In association with Insight Legal Software: facing supplier and regulatory changes, firms should check the future prospects for their systems

The legal software market is amidst a period of change and consolidation. Previously, most suppliers tended to be owner-managed businesses. However, today’s landscape is very different, with a good number being bought up by venture capitalist-backed businesses looking to consolidate the market and drive product development. This focus on a dramatically reduced number of “go-forward” products has created threats to existing solutions in use across many firms. 

While older products may be supported by suppliers in the short term, many won’t receive the active development needed to keep pace with industry changes, and could be “end-of-lifed” in the future. Users therefore risk either not being totally compliant or having to employ workarounds to make them both function and comply.  

Making Tax Digital

More change is increasing the pressure on firms to digitise. For example, HMRC’s Making Tax Digital (MTD) initiative launches on 1 April 2019 and is set to make fundamental changes to the tax system.

MTD will require firms to record and report their VAT transactions digitally. Firms must have suitable software in place that is capable of recording all VAT transactions and submitting the data to HMRC via a new Application Programming Interface.

With paper only records no longer acceptable, firms should check the status of their systems, ensuring they have the controls to maintain an efficient and compliant operation.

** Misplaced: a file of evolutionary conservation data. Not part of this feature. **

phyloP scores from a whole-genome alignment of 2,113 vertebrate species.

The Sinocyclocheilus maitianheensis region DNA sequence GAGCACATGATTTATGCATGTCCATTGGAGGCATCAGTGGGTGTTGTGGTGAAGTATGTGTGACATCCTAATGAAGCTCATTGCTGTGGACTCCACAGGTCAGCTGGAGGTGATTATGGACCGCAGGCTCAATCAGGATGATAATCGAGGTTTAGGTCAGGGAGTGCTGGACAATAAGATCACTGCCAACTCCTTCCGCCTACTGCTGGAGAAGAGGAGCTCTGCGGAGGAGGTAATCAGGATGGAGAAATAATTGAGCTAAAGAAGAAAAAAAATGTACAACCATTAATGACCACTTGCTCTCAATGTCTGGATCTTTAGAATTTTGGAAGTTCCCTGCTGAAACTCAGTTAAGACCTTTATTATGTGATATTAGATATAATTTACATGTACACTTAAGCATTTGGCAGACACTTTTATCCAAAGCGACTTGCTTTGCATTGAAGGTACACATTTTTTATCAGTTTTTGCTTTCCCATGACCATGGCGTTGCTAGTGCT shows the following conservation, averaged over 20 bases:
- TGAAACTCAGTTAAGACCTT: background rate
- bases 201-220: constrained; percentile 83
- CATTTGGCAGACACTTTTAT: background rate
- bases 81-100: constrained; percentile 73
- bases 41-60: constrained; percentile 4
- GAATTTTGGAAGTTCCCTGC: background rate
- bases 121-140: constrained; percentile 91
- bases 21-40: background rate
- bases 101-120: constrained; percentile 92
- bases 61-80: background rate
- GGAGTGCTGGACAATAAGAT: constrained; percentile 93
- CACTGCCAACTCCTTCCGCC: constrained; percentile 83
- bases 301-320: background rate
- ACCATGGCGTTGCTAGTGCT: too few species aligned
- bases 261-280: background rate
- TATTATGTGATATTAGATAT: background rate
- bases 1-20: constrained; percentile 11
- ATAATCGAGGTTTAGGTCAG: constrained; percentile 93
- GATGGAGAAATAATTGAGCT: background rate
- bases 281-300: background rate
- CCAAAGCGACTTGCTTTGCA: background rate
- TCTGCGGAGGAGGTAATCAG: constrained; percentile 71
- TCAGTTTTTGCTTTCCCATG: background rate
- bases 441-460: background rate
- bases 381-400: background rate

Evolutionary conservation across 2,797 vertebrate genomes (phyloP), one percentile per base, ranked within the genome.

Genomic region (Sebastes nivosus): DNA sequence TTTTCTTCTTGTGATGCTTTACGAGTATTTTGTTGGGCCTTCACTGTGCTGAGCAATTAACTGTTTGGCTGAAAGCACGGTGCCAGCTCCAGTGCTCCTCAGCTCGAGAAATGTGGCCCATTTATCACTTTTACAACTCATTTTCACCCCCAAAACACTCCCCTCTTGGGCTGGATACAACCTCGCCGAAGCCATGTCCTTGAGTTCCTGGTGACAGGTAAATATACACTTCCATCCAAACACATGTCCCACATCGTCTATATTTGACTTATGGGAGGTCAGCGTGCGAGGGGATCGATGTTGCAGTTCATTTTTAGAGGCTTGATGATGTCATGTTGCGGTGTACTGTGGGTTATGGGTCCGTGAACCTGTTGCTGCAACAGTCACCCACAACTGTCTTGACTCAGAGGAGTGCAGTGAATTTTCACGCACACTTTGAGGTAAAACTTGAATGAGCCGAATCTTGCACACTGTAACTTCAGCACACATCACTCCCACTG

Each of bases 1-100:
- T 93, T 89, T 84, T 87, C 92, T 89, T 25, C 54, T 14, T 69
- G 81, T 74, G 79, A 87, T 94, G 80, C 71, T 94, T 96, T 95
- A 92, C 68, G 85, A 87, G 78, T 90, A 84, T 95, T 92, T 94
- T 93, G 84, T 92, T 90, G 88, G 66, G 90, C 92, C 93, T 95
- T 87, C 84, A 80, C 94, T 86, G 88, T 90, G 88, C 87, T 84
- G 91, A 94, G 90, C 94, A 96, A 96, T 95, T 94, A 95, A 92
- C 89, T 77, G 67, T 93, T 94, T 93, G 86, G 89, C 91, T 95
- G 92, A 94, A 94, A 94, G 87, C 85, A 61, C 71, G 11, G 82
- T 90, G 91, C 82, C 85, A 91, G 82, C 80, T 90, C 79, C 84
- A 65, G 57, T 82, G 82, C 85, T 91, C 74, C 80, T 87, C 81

Staying compliant

With products already in use by firms possibly no longer being supported, firms that don’t ask questions of their providers risk breaching legislation or incurring higher fees. 

For example, an existing supplier could request that they change to an alternative system, at a large expense to the business. Keeping their existing system could mean they simply won’t be compliant from the moment any new legislation takes effect, or are forced to buy expensive “add on” products which have a limited lifespan and are cumbersome to implement and use.

The process of implementing and migrating data to another system could also be overlooked. Data migration takes considerable time and resources to make sure it’s done right. Leaving this close to regulatory deadlines, or incomplete before systems cease, could force firms to accept high renewal or migration fees, or even a lengthy agreement on a solution they aren’t fully satisfied with. 

Taking active precautions, such as asking suppliers about the state of existing software or seeking advice from legal IT experts, will help firm managers to make early decisions about the best course of action when faced with potentially outdated or non-compliant products. Taking these steps now could help firms to reap the benefits of providers which offer fast migration with full support and expertise, giving their practice maximum compliance and longevity and allowing them to thrive in an increasingly digital sector.

The Author
Tim Smith, Technical Director at Insight Legal Software Ltd. To discuss this topic further or the services they offer, please call Insight Legal Software on 0141 406 1355, email or visit: 
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